Kilts, cabers and a crate of beers from the future King – a Help for Heroes team of wounded, injured and sick veterans and serving personnel from the Phoenix House Recovery Centre in Catterick Garrison has competed at Scotland’s only adaptive Highland Games.
The Mey Games were held in John O’Groats in front of thousands of spectators as well as its Chieftain, Prince Charles, or the Duke of Rothesay as he is known over the border.
Last year, he invited the military charity to enter competitors – the first time that disabled athletes have been included within a traditional Highland Games in Scotland. This year’s team doubled its ranks with 23 veterans making the trip to the country’s most northerly tip.
After a day of sporting events from tossing the caber and throwing the hammer, Prince Charles presided over the prestigious final of the tug-of-war which resulted in a hard-fought win for Help for Heroes against Police Scotland.
The jubilant team was coached by Zoe Savage from Newton Aycliffe who is a Staff Sergeant with the Royal Artillery and due to be medically discharged early next year due to depression caused by trauma.
She competed in track and field events including 800m, shot put, hammer throw and tossing the caber before leading the Help for Heroes tug-of-war team to victory and then being congratulated by the heir to the throne.
“Prince Charles asked me how long I had been tossing the caber and when I said that I’d never done it before yesterday he was impressed. We had such a good time at the Mey Games, I’m the happiest I’ve ever been,” said the 37-year-old who has Served in the army for 21 years.
The overall Mey Games champion with the most points was named as Help for Heroes’ ambassador Jim Holborn from Sunderland who came first in the weight for distance, weight for height, 16lbs shot put and 22lbs shot put as well as third in the caber and hammer throw.
Jim, who was deployed to Iraq and served in the army for almost 10 years was medically discharged after injuring his leg following a parachuting accident while on exercise.
The 38-year-old is now a qualified boxing official, qualified athletics coach and official registered athlete for Gateshead Harriers.
He said: “Talking about my mental health has really helped in my recovery but when it comes to sport, I’ve always tried to hide my physical problems. However, at the Mey Games my disabilities were on show and that was liberating. I also really enjoyed supporting the other athletes and seeing them grow in confidence and achieve in front of cheering crowds.”
As well as rewarding the winning tug-o-war team with local ales, Prince Charles also presented the Help for Heroes’ Players’ Player award. The sculpture of an adaptive Highland Games athlete with a prosthetic leg was made in resin in just a week by Paul Cappleman, a fellow veteran and art room volunteer at Help for Heroes’ recovery centre in the North, Phoenix House.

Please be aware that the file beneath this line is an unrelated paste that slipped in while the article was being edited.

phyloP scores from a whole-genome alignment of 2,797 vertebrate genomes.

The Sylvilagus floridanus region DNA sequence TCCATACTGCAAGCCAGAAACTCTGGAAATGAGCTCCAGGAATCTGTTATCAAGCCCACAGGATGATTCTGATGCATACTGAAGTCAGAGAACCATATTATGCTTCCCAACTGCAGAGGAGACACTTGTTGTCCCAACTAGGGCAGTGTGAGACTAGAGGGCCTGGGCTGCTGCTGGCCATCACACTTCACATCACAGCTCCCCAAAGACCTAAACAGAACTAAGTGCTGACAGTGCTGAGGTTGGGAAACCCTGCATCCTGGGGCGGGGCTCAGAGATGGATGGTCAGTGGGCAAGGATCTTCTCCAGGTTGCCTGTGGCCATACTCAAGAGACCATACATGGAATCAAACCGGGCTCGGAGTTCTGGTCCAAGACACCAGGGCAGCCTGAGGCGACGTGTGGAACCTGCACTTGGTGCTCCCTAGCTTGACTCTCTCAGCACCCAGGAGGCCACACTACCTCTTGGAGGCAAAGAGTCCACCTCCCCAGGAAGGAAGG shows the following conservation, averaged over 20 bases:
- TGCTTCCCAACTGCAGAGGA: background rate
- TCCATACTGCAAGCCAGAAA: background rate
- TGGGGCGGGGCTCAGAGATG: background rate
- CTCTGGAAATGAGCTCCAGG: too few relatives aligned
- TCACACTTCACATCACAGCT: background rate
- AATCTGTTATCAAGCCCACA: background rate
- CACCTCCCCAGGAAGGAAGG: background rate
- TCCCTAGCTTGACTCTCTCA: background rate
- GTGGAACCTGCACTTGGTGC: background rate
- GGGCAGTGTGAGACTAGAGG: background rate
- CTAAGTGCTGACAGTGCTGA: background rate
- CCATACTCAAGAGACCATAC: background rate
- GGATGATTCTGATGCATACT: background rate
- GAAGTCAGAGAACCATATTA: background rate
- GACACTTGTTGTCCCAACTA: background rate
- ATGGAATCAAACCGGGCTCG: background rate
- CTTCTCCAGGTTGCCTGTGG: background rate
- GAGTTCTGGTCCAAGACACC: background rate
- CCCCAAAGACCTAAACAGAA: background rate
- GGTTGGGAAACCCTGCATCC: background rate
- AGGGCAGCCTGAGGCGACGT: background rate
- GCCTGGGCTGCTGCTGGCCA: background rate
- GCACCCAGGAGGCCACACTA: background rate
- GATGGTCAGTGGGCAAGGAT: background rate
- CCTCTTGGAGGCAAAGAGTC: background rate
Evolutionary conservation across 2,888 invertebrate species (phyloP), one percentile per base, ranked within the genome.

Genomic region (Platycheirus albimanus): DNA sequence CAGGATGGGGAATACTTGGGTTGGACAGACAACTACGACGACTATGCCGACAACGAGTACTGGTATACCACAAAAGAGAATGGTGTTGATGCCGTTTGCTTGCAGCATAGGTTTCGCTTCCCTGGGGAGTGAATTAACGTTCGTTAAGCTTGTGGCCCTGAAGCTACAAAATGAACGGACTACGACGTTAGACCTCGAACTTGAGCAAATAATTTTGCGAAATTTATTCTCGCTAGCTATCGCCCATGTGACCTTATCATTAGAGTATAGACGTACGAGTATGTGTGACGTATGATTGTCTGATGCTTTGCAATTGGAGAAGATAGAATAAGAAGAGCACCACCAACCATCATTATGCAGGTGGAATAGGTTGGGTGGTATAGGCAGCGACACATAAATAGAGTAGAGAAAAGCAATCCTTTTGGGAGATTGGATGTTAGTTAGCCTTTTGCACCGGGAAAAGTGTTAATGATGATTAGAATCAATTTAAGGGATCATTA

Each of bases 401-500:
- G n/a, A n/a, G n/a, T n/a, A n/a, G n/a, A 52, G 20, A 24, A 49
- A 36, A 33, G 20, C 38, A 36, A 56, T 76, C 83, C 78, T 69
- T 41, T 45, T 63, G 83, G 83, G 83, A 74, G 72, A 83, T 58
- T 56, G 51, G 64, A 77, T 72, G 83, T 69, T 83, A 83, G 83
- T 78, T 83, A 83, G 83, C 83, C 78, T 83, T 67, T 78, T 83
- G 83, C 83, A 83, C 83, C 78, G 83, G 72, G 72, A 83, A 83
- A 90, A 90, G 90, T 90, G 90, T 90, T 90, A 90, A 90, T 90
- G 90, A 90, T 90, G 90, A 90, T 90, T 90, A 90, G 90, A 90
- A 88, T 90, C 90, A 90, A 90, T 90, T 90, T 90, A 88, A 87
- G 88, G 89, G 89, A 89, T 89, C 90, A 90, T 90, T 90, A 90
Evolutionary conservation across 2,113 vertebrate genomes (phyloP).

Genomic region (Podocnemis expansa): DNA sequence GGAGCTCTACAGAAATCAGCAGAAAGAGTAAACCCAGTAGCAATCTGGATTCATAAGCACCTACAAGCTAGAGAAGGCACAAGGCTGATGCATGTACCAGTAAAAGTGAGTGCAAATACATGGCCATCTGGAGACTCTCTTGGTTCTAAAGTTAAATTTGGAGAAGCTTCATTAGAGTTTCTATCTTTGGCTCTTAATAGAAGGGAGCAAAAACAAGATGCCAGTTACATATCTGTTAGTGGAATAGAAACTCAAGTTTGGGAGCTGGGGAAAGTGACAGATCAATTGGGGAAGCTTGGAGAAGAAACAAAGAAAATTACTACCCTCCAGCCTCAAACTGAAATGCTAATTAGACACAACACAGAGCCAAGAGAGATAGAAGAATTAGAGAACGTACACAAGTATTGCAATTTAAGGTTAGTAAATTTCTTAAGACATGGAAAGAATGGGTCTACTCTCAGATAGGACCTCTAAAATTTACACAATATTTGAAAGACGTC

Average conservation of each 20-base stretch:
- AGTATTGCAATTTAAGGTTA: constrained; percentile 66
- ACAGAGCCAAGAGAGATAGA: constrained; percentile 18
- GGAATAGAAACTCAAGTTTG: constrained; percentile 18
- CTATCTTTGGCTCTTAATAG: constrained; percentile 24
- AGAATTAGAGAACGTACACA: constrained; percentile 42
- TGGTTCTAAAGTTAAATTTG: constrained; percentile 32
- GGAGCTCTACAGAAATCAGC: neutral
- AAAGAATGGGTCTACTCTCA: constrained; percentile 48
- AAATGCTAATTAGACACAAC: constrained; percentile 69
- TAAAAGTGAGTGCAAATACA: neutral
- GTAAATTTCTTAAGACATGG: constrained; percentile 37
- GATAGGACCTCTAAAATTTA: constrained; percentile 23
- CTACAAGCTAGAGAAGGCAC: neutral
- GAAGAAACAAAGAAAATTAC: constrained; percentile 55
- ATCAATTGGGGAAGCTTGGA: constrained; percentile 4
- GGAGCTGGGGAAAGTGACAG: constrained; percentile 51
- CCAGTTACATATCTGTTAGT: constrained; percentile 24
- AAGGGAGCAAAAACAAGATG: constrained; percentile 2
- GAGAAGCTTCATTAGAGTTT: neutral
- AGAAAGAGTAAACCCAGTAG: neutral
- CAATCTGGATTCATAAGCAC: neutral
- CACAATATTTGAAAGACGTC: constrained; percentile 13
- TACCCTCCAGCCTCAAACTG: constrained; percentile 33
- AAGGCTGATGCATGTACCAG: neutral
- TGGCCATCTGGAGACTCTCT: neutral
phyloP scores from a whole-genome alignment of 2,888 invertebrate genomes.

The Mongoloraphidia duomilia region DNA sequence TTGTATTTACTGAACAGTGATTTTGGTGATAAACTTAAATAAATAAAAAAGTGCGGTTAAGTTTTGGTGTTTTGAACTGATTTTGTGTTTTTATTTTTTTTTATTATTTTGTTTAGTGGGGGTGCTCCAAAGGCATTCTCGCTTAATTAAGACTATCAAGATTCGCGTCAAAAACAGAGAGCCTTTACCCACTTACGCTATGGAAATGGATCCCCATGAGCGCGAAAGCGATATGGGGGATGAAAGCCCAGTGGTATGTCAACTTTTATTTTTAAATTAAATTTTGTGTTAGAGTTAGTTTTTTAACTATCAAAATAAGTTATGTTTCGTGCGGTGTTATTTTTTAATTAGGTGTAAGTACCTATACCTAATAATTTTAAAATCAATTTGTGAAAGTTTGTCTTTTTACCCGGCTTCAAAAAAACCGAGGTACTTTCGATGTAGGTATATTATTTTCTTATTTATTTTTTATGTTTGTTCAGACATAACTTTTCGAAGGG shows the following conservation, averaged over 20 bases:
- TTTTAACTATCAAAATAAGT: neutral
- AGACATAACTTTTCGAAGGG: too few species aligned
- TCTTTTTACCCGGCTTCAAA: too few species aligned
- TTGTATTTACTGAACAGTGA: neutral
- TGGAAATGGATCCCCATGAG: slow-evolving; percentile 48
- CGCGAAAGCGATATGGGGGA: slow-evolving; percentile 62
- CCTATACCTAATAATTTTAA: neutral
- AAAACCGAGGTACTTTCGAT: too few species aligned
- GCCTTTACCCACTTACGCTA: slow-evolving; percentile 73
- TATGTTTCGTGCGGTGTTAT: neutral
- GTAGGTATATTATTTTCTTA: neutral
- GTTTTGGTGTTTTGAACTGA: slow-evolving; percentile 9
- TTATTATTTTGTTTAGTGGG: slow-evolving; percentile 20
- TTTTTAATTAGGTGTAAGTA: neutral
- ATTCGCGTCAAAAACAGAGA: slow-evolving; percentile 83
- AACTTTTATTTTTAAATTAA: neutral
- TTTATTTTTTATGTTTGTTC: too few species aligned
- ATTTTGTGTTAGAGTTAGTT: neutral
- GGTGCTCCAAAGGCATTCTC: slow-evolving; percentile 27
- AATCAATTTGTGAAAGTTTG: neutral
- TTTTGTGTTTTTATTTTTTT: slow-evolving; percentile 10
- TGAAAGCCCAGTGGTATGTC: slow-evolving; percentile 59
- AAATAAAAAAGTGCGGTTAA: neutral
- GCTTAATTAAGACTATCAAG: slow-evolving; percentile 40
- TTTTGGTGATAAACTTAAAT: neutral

He said: “I got just as much pleasure from seeing the reaction to the sculpture as I did making it. The pictures of Prince Charles handing it over to someone so worthy makes it even more special.”
Prince Charles presented it to Kieran Wood, 31, from Preston who served with the Royal Infantry until he suffered an acquired brain injury in a car accident aged 19. He won a Gold in archery at the Invictus Games in London after learning to walk and talk again and took part in throwing the hammer and shot put at the Mey Games.
Kieran was mentored by Mark Tonner who lifted four Atlas Stones – the heaviest weighing 50kg – one handed. He was blown up by an IED in Afghanistan in 2010 which resulted in the loss of the use of his right arm.
“I had the best time; it was humbling to see others achieve so much. When Kieran first started training at Phoenix House he couldn’t even swing the hammer round his head so to see him throw it 27ft on the day at the Mey Games was incredible,” added the 36-year-old former Corporal in the 22nd Cheshire Regiment from Catterick.
Mark Airey, physical development coach at Phoenix House, said: “We were welcomed to the Mey Games with open arms – they looked after us very well.
“Sport has played a central part in many of our veterans’ recovery from very serious injuries and in making their transition from military to civilian life.”
The Scottish Highland Games Association is eager for Help for Heroes to be involved in shaping policies to ensure its Highland Games of the future are even more inclusive.
President of the Scottish Highland Games Association, Charlie Murray, said he had been proud to lead a two-day course earlier this year to teach Help for Heroes’ veterans how they can coach others in its traditional sporting events.
Mr Murray said: “There is still a lot of work to be done especially in categorising adaptive events as some people stand a better chance of winning than others. However, with the support of Help for Heroes and the Invictus Games Foundation, I think 2020 will be even better.
He added: “I am passionate about Highland Games, they should be a place for all, whether you are competing inside the arena or outside watching where you see something special and I think they have seen that at the Mey Games.”